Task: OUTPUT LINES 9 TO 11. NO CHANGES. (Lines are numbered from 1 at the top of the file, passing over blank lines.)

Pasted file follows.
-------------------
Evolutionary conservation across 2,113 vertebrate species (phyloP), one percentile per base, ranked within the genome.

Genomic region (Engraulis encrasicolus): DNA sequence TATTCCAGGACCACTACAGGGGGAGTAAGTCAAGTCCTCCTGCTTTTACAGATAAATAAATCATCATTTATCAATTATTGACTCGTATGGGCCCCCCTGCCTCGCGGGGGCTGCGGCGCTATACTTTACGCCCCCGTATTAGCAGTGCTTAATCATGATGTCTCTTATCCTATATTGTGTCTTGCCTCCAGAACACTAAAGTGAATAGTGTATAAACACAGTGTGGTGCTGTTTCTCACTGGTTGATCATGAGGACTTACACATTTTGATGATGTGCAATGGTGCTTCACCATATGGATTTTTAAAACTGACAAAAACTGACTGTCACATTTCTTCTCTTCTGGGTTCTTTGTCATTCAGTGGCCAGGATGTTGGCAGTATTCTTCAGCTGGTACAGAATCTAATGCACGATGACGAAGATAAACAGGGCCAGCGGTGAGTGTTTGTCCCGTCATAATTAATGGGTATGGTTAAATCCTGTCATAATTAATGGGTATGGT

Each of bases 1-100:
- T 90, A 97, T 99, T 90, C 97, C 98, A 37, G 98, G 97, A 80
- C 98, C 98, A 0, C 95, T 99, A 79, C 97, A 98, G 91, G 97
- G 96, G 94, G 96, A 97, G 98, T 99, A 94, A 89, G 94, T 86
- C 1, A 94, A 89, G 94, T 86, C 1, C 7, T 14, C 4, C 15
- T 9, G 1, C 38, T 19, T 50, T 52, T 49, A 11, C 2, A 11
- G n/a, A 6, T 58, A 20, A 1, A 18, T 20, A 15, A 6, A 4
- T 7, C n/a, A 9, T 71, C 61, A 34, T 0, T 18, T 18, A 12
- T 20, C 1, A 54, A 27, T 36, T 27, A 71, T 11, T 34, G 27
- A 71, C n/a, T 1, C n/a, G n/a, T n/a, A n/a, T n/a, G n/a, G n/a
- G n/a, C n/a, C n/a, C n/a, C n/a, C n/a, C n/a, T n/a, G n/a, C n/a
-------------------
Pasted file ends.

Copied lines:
- G n/a, A 6, T 58, A 20, A 1, A 18, T 20, A 15, A 6, A 4
- T 7, C n/a, A 9, T 71, C 61, A 34, T 0, T 18, T 18, A 12
- T 20, C 1, A 54, A 27, T 36, T 27, A 71, T 11, T 34, G 27